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26:34riskyfive Use a spreadsheet or C program, to make it easier to compute other values
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27:06Plug some example values into our cycles-per-second formula
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27:06Plug some example values into our cycles-per-second formula
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27:06Plug some example values into our cycles-per-second formula
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41:04Summarise how this fixed point calculation works
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41:04Summarise how this fixed point calculation works
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41:04Summarise how this fixed point calculation works
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42:47riskyfive I can explain it another way
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42:47riskyfive I can explain it another way
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42:47riskyfive I can explain it another way
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43:49riskyfive Just forget everything after the + to start with
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43:49riskyfive Just forget everything after the + to start with
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43:49riskyfive Just forget everything after the + to start with
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45:56riskyfive Say we have 200 cycles (delta_mcycle). We divide by the ticks (delta_mtime). So now we have number of cycles per tick. We multiply by the number of ticks per second (mtime_freq) so now we have cycles per second
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45:56riskyfive Say we have 200 cycles (delta_mcycle). We divide by the ticks (delta_mtime). So now we have number of cycles per tick. We multiply by the number of ticks per second (mtime_freq) so now we have cycles per second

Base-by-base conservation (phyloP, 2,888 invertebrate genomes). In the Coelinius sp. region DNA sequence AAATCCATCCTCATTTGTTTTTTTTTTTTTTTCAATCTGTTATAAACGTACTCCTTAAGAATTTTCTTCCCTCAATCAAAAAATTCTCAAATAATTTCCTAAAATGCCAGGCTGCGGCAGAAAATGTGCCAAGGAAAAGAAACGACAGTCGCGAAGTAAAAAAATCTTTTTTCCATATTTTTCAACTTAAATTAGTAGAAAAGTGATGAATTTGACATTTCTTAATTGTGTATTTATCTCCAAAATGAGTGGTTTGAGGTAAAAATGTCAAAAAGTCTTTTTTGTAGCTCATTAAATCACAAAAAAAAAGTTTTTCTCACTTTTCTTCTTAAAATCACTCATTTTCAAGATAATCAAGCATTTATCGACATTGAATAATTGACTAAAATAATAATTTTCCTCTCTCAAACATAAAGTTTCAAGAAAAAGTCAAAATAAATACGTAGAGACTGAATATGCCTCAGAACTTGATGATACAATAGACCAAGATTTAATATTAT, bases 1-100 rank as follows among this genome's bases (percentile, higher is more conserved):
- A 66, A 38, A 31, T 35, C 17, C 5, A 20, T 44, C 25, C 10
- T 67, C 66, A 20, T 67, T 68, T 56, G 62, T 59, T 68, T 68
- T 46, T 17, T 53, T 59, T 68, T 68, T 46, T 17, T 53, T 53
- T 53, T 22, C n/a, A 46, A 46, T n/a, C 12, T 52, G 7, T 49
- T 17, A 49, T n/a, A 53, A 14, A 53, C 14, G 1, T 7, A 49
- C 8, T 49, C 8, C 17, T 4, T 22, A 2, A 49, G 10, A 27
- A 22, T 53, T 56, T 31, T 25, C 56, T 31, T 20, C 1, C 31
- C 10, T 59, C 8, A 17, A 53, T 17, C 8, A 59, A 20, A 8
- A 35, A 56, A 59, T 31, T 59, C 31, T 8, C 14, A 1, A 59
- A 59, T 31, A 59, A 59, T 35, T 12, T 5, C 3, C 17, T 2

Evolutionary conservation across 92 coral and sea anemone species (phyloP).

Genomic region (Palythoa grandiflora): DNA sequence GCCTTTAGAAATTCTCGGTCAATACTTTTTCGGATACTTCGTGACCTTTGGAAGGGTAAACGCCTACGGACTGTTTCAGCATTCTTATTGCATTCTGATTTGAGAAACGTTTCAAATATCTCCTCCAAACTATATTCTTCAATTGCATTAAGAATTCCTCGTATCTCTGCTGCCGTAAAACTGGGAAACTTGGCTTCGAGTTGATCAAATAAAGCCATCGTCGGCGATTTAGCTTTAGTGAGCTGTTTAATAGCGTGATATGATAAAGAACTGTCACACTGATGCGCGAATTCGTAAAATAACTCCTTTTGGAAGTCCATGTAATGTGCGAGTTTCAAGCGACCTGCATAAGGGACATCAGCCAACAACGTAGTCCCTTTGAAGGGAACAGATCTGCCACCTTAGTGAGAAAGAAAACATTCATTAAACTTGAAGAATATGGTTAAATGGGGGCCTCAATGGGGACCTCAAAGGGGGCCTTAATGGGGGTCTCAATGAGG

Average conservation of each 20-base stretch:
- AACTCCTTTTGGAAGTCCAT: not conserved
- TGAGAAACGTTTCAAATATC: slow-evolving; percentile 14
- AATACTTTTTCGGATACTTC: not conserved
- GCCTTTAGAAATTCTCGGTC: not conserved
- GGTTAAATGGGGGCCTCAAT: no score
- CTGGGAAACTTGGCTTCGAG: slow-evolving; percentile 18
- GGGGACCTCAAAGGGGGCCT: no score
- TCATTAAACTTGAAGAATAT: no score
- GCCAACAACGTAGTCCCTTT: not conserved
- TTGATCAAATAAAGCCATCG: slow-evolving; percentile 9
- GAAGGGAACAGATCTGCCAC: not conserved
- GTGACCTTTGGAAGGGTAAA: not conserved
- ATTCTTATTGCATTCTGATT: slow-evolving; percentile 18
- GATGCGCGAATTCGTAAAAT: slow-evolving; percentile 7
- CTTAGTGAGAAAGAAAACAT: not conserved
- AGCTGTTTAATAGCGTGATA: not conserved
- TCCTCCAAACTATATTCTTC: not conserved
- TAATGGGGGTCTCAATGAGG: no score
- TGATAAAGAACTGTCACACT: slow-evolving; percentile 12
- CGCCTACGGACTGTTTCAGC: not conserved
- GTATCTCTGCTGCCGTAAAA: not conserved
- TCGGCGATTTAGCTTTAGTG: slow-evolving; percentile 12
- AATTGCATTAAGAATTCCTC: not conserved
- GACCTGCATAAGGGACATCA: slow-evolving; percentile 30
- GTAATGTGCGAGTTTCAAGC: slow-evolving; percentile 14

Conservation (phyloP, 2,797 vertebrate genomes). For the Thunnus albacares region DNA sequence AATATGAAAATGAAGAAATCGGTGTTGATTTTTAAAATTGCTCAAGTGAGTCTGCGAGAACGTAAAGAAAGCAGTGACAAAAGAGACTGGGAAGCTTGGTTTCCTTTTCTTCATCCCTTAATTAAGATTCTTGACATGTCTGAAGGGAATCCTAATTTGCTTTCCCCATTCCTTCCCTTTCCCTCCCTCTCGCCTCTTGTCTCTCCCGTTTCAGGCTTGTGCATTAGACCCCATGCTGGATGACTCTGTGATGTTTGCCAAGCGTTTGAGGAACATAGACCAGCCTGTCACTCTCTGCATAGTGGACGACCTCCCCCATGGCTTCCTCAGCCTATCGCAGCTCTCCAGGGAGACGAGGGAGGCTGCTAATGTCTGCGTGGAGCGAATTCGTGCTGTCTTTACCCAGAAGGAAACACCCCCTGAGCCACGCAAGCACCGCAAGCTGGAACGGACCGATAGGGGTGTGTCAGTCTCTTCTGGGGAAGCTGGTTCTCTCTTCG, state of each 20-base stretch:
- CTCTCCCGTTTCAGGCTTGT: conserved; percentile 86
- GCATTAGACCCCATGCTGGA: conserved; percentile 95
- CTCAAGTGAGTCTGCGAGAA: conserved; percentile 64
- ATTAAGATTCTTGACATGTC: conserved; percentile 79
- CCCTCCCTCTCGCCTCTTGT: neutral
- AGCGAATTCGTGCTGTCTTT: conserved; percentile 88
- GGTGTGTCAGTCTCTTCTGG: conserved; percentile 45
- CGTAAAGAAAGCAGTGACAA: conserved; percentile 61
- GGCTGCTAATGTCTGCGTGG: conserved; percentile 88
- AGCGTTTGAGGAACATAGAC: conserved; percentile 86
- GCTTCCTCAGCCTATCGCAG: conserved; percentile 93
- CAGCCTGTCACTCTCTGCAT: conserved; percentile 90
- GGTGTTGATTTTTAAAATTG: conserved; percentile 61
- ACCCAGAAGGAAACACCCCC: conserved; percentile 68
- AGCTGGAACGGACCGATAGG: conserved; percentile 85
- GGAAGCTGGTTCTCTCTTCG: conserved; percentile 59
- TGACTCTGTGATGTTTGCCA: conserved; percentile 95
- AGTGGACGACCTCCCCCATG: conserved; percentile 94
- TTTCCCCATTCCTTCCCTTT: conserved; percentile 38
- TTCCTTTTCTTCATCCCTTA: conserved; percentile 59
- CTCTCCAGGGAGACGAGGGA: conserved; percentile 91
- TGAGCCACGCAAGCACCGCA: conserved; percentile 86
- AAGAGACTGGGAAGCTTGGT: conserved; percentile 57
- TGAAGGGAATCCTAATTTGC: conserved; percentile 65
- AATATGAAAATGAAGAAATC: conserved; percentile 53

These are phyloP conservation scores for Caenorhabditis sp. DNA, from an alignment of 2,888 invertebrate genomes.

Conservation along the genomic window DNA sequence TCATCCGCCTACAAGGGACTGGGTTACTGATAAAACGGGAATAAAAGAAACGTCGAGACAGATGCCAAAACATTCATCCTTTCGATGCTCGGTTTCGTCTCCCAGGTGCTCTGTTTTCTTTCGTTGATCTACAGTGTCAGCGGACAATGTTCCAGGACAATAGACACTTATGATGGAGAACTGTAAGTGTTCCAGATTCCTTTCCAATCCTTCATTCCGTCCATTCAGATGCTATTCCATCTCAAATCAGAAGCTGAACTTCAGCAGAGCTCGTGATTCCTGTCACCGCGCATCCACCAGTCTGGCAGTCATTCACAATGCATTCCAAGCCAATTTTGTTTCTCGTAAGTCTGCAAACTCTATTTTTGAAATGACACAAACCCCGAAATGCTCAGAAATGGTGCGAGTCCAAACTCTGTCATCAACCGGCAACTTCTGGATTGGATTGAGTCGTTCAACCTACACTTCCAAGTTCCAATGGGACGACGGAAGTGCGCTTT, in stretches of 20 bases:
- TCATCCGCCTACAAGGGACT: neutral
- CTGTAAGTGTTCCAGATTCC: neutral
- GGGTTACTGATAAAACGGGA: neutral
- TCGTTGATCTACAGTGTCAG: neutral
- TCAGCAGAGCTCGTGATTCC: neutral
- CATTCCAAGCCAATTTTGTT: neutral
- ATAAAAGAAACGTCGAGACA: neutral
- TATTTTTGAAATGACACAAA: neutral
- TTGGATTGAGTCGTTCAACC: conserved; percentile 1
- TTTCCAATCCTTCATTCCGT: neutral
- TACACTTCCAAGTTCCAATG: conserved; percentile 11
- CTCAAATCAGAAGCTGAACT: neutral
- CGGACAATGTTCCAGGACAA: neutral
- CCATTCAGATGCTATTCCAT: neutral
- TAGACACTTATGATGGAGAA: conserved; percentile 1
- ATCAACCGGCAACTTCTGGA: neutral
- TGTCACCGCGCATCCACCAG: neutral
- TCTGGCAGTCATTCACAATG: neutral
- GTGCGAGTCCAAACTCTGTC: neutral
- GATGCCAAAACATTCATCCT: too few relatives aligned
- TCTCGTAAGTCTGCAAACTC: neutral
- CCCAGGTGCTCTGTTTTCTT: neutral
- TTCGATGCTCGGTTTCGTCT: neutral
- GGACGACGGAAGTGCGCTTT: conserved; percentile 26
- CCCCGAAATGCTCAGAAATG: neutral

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45:56riskyfive Say we have 200 cycles (delta_mcycle). We divide by the ticks (delta_mtime). So now we have number of cycles per tick. We multiply by the number of ticks per second (mtime_freq) so now we have cycles per second
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47:57Pose the question: How does n % m / m give the decimal part of the number?
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47:57Pose the question: How does n % m / m give the decimal part of the number?
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47:57Pose the question: How does n % m / m give the decimal part of the number?
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49:29riskyfive So 201 cycles / 10 ticks = floor(20.1) cycles per tick. We take the 20 and multiply by, say, 100 ticks per second so we have 2000 cycles per second
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49:29riskyfive So 201 cycles / 10 ticks = floor(20.1) cycles per tick. We take the 20 and multiply by, say, 100 ticks per second so we have 2000 cycles per second
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49:29riskyfive So 201 cycles / 10 ticks = floor(20.1) cycles per tick. We take the 20 and multiply by, say, 100 ticks per second so we have 2000 cycles per second